After 11-year-old Zhang Jiazhi crawled free of the rubble that remained of his middle school, his parents began a 20-hour ordeal to get medical care for their son, whose arms were crushed to a pulp.
Jiazhi survived. But with care delayed for nearly a day, the boy who loved to play pingpong and carve wooden toys for his friends, had to have both his arms amputated.
"I tried to ask the doctor to at least save his right hand, which he writes with. But they said it was too late," said the child's father, Zhang Qingyou, a look of sad resignation etched across his high cheekbones.
Getting care in China's disaster zone following Monday's massive earthquake is a struggle. Hospitals, medicine, blood, needles, doctors — everything is in short supply, except for the injured.
Desperate search for help
For Jiazhi, the nearest hospital to his farming village was rattled by aftershocks Monday and the boy was turned away. His parents rushed with their son to the city's main square, which was turned into an enormous triage center. It teemed with thousands of injured, overwhelming doctors as they jostled to get on ambulances.
Jiazhi and his parents squeezed into an ambulance with nine other people, finally making their way to Deyang City People's Hospital, the largest in an area of several quake-devastated counties. After waiting for hours in the packed emergency room, the boy was sent to an operating room, where, along with seven other patients lying side-by-side, doctors performed surgeries at the same time.
But it was too late.
The doctors couldn't save his arms, the boy's father said, because "after two hours, they said the nerves and blood vessels die and there's no way to get it back to normal."
Across the earthquake zone, many hospitals were obliterated or rendered unsafe. Numerous makeshift care centers have sprung up on the front lines of badly damaged towns. All are overwhelmed with injured still pouring in from hard-hit areas three days after the quake killed nearly 20,000 people.
"What do we need? We just need some rest," said Wu Tianfu, a doctor at a tent set up by the Red Cross Society of China in the town of Hanwang, where hundreds of school children died.
"Then we need gloves, masks, iodine, sutures, cold medicine," said Wu. "It's a long list."
'Insufficient' public health care
The disaster has hit a health system that has been sorely neglected in China's spectacular economic rise. Underfunded by the government and unaffordable to most, health care is poor in inland areas like Sichuan province, where the magnitude-7.9 quake struck, highlighting the yawning gap between prosperous urban dwellers and struggling rural Chinese.
"The public health care system in China is insufficient," Vice Minister of Health Gao Qiang told reporters in Beijing on Thursday. He suggested the government would pick up the costs of care to earthquake victims, many of whom have little or no insurance. "The government should be responsible for providing medical treatment to them," he said.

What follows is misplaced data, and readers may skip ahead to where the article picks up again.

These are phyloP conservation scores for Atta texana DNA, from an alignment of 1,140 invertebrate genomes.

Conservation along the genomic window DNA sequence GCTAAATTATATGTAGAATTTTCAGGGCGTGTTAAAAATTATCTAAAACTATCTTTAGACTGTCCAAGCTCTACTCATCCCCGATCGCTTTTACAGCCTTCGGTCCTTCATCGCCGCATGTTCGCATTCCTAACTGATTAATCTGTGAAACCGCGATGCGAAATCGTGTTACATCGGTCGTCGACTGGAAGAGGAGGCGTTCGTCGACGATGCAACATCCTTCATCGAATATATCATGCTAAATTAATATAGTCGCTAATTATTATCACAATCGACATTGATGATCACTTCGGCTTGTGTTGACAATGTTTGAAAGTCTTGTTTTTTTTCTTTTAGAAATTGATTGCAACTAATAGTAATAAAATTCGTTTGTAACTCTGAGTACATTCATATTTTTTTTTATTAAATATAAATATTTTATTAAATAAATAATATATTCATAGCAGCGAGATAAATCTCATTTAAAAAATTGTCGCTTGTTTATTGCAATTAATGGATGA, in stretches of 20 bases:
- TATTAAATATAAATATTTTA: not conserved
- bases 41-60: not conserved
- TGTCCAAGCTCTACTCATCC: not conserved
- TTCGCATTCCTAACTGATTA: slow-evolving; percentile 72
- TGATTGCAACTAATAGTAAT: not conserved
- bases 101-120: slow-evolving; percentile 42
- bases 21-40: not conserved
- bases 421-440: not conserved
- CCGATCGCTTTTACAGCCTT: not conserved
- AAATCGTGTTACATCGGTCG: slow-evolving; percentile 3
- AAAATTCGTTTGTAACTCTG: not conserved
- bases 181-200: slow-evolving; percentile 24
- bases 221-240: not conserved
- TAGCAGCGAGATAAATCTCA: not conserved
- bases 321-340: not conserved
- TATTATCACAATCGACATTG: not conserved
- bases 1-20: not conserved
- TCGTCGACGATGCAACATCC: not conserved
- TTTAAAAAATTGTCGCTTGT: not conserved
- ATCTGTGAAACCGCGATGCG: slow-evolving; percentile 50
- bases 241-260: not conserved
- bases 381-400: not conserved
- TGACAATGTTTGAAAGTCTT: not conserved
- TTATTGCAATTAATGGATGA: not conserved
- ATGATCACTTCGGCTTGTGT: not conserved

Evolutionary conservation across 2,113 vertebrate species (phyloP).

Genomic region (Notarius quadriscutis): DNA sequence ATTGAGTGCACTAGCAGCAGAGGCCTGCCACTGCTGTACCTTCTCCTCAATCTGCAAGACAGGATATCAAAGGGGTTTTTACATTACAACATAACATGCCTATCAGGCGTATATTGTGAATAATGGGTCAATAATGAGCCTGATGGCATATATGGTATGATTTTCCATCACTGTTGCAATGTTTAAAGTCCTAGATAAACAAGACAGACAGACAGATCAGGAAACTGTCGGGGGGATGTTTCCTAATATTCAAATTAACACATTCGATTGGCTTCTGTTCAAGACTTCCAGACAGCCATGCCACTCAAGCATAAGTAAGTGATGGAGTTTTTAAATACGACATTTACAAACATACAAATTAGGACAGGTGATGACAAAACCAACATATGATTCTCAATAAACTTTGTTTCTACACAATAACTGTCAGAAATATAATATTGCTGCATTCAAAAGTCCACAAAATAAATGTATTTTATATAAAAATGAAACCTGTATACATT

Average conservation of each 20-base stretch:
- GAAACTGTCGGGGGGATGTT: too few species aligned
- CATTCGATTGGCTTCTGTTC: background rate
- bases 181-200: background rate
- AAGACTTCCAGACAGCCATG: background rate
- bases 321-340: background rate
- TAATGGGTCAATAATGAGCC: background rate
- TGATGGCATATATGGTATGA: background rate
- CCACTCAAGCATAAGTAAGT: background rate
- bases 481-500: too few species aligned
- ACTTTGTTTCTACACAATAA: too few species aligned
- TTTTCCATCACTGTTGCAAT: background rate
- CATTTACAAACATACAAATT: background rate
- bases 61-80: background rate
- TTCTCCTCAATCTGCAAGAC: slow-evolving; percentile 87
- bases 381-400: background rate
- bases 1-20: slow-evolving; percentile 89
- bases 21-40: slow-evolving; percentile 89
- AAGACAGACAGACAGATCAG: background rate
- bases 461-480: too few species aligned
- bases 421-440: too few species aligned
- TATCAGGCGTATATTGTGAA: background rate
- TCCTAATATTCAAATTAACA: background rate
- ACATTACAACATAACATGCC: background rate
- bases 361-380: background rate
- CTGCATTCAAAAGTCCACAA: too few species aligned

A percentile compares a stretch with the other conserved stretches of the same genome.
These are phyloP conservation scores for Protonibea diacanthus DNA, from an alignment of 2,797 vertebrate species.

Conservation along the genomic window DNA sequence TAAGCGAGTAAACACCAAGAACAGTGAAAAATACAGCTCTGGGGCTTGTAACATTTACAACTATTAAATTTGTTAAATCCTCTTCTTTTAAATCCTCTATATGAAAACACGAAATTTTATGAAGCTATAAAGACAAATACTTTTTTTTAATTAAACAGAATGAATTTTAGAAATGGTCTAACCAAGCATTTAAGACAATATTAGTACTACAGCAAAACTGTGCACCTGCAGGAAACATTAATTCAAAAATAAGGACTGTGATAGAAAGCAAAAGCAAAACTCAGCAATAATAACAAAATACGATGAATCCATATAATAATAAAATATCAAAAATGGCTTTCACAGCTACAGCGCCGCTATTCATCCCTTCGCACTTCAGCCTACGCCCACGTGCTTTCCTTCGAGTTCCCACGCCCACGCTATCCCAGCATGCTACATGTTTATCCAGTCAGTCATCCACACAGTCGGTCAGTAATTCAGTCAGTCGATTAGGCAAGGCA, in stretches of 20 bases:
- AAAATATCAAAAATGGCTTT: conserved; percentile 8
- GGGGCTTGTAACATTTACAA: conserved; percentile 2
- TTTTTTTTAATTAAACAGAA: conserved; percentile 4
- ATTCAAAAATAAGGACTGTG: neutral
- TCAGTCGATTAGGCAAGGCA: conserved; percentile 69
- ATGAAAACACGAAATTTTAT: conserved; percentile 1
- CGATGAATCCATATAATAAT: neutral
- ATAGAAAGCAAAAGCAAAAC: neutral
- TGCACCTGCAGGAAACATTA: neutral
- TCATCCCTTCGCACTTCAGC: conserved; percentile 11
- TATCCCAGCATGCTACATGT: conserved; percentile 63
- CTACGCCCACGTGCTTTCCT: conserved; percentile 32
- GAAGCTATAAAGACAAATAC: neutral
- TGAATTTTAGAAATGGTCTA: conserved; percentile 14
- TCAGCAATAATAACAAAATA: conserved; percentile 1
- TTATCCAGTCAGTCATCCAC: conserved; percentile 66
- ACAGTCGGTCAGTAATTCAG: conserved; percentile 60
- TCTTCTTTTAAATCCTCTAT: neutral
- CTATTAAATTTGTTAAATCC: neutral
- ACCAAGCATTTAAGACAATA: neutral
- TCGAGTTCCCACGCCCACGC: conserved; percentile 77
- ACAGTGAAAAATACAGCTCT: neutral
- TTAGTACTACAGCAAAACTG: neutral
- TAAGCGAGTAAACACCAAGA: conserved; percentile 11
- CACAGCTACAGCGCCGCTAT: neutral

At Deyang City People's Hospital, where more than 1,000 injured have been treated, supplies of blood, disinfectants and needles were used up in the first two days, according to the hospital's Communist Party secretary. Operating rooms were moved from the 12th to the second floor in case of large aftershocks.
'They just keep coming'
Every few minutes, ambulances rushed up to the 800-bed facility, carrying people wrapped in quilts, their faces swollen and crusted with blood. Teams of doctors and nurses immediately swabbed their wounds with alcohol and murmured diagnoses.
"They just keep coming, group after group of people who are hurt," said Dr. Deng Xiaoling, examining a crying 11-year-old girl, her back, head and legs gashed after escaping from the ruins of her school in Hanwang.
"Under normal circumstances, the children shouldn't have complications," said Deng. "But now the weather is very hot, they aren't eating, their immune system is weak and this could lead to complications or problems that we don't want to face."
In the emergency room driveway, a handwritten list was tacked to a notice board with name after name of the injured. "These numbers are not complete," it said.
Nearby, makeshift shelters fashioned from plastic sheets were crammed. Patients, their limbs wrapped in thick gauze bandages, were hooked up to intravenous tubes. Relatives surrounded them and volunteers offered porridge, cakes and sweets.
On Monday, Jiazhi was on the second floor of his school in Libing, a village outside the city of Shifang, when the quake struck. Two chemical plants in Shifang collapsed and more than 600 people were buried.
'Hasn't talked since the operation'
Jiazhi was among the last to leave his school before it crumbled. Knocked over by debris, he was helped up by a classmate and stumbled out of the building, his scalp gouged by chunks of concrete.
"His flesh was ripped from his arms. I could see his bones," said the boy's father, who had rushed to the school when the ground began to shake.
On Thursday, Jiazhi lay in a hospital bed, his left arm amputated just below his elbow, his right arm cut off below the shoulder. He stared silently ahead, his cut and swollen face expressionless.
His mother, Lin Yiping, said her son was at the top of his class and always went to school early to sweep the floors. He loved riding his bicycle and his toys, imaginative creations he carved himself, were a favorite among his friends.
"He hasn't talked since the operation," said Lin, sobbing. "He's only cried once since the earthquake, when they told him he no longer had his arms."